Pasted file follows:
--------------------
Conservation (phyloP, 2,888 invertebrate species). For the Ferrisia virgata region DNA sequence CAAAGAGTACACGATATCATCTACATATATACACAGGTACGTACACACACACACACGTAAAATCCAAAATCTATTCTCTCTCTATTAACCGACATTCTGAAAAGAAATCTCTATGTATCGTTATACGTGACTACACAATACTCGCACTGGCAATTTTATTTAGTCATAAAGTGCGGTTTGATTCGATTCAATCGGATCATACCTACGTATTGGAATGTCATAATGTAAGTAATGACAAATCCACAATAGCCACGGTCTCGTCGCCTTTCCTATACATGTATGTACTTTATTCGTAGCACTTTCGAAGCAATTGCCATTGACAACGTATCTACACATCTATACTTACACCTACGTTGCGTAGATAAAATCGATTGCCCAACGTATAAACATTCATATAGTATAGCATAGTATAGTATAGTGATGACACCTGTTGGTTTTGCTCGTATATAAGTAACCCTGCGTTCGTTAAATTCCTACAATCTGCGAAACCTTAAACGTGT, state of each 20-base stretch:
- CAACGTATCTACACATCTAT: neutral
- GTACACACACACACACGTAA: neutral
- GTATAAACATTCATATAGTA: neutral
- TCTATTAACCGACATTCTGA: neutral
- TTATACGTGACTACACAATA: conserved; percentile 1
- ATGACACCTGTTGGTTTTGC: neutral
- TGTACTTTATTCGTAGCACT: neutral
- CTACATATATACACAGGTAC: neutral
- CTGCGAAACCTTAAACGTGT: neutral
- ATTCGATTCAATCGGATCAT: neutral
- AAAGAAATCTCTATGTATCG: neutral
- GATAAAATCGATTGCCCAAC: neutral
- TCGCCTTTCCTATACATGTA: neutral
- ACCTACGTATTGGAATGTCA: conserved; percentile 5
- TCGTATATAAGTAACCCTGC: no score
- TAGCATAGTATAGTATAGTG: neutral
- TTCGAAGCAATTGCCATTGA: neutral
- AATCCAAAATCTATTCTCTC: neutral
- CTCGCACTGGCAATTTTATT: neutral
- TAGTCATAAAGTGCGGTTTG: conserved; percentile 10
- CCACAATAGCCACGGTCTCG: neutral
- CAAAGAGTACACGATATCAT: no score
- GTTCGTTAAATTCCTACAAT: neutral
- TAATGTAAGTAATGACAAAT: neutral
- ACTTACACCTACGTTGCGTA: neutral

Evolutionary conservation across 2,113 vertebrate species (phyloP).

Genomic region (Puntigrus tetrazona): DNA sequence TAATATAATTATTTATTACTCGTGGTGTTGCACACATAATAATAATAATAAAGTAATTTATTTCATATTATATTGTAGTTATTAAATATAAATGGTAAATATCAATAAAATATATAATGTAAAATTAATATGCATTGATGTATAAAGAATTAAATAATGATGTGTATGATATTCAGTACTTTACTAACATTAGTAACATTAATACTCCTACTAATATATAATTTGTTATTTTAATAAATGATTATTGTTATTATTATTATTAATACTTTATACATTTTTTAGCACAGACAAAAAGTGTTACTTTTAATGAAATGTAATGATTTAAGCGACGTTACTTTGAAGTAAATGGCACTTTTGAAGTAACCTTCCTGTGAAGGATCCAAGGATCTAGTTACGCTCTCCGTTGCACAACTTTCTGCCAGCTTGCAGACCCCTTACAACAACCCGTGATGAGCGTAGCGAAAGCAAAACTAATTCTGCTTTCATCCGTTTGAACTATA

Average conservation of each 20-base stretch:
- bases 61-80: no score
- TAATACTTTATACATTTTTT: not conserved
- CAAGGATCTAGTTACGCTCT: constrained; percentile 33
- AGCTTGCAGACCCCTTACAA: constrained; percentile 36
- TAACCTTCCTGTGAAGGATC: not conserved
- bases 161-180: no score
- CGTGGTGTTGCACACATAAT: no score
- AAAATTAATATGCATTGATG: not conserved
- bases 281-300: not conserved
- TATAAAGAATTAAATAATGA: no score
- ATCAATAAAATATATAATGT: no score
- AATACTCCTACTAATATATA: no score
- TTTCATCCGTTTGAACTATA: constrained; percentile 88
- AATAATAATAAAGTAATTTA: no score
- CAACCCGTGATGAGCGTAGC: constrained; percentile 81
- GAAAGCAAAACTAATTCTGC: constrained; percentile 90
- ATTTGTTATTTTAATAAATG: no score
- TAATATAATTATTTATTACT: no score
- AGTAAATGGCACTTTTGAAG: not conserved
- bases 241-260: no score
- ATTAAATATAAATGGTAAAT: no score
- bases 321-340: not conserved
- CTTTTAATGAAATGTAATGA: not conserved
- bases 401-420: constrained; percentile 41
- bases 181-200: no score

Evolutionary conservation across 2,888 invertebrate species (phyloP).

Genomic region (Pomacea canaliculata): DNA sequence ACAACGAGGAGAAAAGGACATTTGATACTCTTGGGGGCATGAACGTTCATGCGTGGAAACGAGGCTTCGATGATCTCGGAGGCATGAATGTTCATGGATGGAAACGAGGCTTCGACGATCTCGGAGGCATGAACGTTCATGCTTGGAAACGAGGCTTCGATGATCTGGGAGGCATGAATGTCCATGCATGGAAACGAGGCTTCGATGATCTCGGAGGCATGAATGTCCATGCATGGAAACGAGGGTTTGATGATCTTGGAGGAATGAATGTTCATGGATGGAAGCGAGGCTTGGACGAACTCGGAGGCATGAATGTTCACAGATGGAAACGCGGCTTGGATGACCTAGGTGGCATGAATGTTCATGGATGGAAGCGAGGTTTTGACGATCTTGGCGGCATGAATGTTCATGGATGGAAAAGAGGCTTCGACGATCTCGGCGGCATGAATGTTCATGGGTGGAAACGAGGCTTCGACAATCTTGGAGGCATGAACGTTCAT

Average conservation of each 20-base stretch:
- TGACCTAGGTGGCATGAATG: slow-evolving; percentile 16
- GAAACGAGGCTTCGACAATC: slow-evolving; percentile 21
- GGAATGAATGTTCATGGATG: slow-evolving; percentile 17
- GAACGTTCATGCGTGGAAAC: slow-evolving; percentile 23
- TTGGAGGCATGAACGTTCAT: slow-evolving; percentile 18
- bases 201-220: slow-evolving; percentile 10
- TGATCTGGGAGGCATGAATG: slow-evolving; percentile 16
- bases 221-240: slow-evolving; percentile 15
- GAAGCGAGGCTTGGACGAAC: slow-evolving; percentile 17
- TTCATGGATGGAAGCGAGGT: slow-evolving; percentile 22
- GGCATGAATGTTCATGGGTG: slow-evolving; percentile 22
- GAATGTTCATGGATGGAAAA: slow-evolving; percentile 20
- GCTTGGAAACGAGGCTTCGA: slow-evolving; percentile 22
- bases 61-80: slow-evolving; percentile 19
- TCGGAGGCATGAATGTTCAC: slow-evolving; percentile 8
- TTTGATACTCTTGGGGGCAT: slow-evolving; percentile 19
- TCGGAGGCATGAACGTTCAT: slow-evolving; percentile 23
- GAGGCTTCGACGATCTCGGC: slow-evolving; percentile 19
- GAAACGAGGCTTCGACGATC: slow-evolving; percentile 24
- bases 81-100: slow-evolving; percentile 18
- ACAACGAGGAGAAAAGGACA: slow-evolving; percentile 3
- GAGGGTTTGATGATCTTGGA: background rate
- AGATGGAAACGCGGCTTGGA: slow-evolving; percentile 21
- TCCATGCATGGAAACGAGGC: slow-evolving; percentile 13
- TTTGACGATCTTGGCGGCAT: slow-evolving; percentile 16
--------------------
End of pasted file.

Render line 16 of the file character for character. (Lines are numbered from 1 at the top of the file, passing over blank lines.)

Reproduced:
- TCGTATATAAGTAACCCTGC: no score